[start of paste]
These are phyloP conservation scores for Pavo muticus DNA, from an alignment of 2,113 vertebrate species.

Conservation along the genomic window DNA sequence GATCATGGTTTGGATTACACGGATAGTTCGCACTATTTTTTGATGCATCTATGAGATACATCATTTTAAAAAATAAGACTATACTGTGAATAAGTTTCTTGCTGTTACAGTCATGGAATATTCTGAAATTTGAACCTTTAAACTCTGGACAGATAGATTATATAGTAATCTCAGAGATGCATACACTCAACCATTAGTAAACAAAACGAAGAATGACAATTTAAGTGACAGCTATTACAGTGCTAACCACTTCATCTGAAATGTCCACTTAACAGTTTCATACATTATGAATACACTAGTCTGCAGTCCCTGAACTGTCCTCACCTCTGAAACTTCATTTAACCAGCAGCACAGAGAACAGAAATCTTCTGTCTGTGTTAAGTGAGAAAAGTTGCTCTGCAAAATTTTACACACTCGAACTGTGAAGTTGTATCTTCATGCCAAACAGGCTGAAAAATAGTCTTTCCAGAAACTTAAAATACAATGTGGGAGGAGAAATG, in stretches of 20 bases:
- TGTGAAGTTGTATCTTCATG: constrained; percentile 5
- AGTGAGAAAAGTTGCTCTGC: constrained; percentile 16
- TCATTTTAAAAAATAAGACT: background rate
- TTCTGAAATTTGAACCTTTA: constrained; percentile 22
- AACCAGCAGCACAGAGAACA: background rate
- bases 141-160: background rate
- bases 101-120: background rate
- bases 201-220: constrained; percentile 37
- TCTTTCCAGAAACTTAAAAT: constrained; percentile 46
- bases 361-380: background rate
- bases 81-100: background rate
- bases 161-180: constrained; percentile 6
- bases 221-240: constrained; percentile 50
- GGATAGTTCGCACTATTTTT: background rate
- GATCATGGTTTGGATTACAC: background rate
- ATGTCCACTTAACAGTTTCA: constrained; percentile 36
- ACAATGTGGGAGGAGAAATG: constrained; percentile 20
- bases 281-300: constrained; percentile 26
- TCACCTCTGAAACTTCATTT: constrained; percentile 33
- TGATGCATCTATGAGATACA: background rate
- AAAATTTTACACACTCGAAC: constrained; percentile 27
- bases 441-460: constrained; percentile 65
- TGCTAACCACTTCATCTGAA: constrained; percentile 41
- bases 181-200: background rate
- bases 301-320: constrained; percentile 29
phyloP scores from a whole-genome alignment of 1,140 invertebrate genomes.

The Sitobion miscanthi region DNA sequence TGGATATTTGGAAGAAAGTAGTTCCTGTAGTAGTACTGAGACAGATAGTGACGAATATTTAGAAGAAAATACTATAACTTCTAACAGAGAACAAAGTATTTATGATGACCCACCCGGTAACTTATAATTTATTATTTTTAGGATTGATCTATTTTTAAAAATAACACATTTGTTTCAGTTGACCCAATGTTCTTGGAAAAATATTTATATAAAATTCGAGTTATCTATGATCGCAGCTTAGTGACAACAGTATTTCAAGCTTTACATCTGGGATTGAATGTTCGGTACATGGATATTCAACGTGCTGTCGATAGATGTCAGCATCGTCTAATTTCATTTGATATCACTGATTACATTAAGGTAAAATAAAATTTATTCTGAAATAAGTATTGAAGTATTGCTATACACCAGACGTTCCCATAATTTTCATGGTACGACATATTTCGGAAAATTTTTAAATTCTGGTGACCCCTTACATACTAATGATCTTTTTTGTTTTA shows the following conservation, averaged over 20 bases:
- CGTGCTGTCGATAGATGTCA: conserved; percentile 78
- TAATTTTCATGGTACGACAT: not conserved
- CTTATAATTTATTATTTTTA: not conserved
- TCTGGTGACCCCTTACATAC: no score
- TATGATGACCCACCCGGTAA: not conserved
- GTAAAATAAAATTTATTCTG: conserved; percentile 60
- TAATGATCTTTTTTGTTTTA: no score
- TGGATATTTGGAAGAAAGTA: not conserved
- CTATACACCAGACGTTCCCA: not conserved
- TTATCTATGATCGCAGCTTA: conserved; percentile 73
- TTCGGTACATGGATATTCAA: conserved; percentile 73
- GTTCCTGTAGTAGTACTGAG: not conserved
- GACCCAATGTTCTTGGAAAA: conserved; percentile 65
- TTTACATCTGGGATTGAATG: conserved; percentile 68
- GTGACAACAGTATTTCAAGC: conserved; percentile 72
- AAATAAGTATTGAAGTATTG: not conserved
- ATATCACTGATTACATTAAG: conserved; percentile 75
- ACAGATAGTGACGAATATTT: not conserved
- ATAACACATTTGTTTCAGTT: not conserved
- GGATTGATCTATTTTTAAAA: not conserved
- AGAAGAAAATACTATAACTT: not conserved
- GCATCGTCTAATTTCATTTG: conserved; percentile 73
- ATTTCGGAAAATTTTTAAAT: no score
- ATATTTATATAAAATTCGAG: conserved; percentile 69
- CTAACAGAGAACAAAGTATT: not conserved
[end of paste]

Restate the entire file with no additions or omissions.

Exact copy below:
These are phyloP conservation scores for Pavo muticus DNA, from an alignment of 2,113 vertebrate species.

Conservation along the genomic window DNA sequence GATCATGGTTTGGATTACACGGATAGTTCGCACTATTTTTTGATGCATCTATGAGATACATCATTTTAAAAAATAAGACTATACTGTGAATAAGTTTCTTGCTGTTACAGTCATGGAATATTCTGAAATTTGAACCTTTAAACTCTGGACAGATAGATTATATAGTAATCTCAGAGATGCATACACTCAACCATTAGTAAACAAAACGAAGAATGACAATTTAAGTGACAGCTATTACAGTGCTAACCACTTCATCTGAAATGTCCACTTAACAGTTTCATACATTATGAATACACTAGTCTGCAGTCCCTGAACTGTCCTCACCTCTGAAACTTCATTTAACCAGCAGCACAGAGAACAGAAATCTTCTGTCTGTGTTAAGTGAGAAAAGTTGCTCTGCAAAATTTTACACACTCGAACTGTGAAGTTGTATCTTCATGCCAAACAGGCTGAAAAATAGTCTTTCCAGAAACTTAAAATACAATGTGGGAGGAGAAATG, in stretches of 20 bases:
- TGTGAAGTTGTATCTTCATG: constrained; percentile 5
- AGTGAGAAAAGTTGCTCTGC: constrained; percentile 16
- TCATTTTAAAAAATAAGACT: background rate
- TTCTGAAATTTGAACCTTTA: constrained; percentile 22
- AACCAGCAGCACAGAGAACA: background rate
- bases 141-160: background rate
- bases 101-120: background rate
- bases 201-220: constrained; percentile 37
- TCTTTCCAGAAACTTAAAAT: constrained; percentile 46
- bases 361-380: background rate
- bases 81-100: background rate
- bases 161-180: constrained; percentile 6
- bases 221-240: constrained; percentile 50
- GGATAGTTCGCACTATTTTT: background rate
- GATCATGGTTTGGATTACAC: background rate
- ATGTCCACTTAACAGTTTCA: constrained; percentile 36
- ACAATGTGGGAGGAGAAATG: constrained; percentile 20
- bases 281-300: constrained; percentile 26
- TCACCTCTGAAACTTCATTT: constrained; percentile 33
- TGATGCATCTATGAGATACA: background rate
- AAAATTTTACACACTCGAAC: constrained; percentile 27
- bases 441-460: constrained; percentile 65
- TGCTAACCACTTCATCTGAA: constrained; percentile 41
- bases 181-200: background rate
- bases 301-320: constrained; percentile 29
phyloP scores from a whole-genome alignment of 1,140 invertebrate genomes.

The Sitobion miscanthi region DNA sequence TGGATATTTGGAAGAAAGTAGTTCCTGTAGTAGTACTGAGACAGATAGTGACGAATATTTAGAAGAAAATACTATAACTTCTAACAGAGAACAAAGTATTTATGATGACCCACCCGGTAACTTATAATTTATTATTTTTAGGATTGATCTATTTTTAAAAATAACACATTTGTTTCAGTTGACCCAATGTTCTTGGAAAAATATTTATATAAAATTCGAGTTATCTATGATCGCAGCTTAGTGACAACAGTATTTCAAGCTTTACATCTGGGATTGAATGTTCGGTACATGGATATTCAACGTGCTGTCGATAGATGTCAGCATCGTCTAATTTCATTTGATATCACTGATTACATTAAGGTAAAATAAAATTTATTCTGAAATAAGTATTGAAGTATTGCTATACACCAGACGTTCCCATAATTTTCATGGTACGACATATTTCGGAAAATTTTTAAATTCTGGTGACCCCTTACATACTAATGATCTTTTTTGTTTTA shows the following conservation, averaged over 20 bases:
- CGTGCTGTCGATAGATGTCA: conserved; percentile 78
- TAATTTTCATGGTACGACAT: not conserved
- CTTATAATTTATTATTTTTA: not conserved
- TCTGGTGACCCCTTACATAC: no score
- TATGATGACCCACCCGGTAA: not conserved
- GTAAAATAAAATTTATTCTG: conserved; percentile 60
- TAATGATCTTTTTTGTTTTA: no score
- TGGATATTTGGAAGAAAGTA: not conserved
- CTATACACCAGACGTTCCCA: not conserved
- TTATCTATGATCGCAGCTTA: conserved; percentile 73
- TTCGGTACATGGATATTCAA: conserved; percentile 73
- GTTCCTGTAGTAGTACTGAG: not conserved
- GACCCAATGTTCTTGGAAAA: conserved; percentile 65
- TTTACATCTGGGATTGAATG: conserved; percentile 68
- GTGACAACAGTATTTCAAGC: conserved; percentile 72
- AAATAAGTATTGAAGTATTG: not conserved
- ATATCACTGATTACATTAAG: conserved; percentile 75
- ACAGATAGTGACGAATATTT: not conserved
- ATAACACATTTGTTTCAGTT: not conserved
- GGATTGATCTATTTTTAAAA: not conserved
- AGAAGAAAATACTATAACTT: not conserved
- GCATCGTCTAATTTCATTTG: conserved; percentile 73
- ATTTCGGAAAATTTTTAAAT: no score
- ATATTTATATAAAATTCGAG: conserved; percentile 69
- CTAACAGAGAACAAAGTATT: not conserved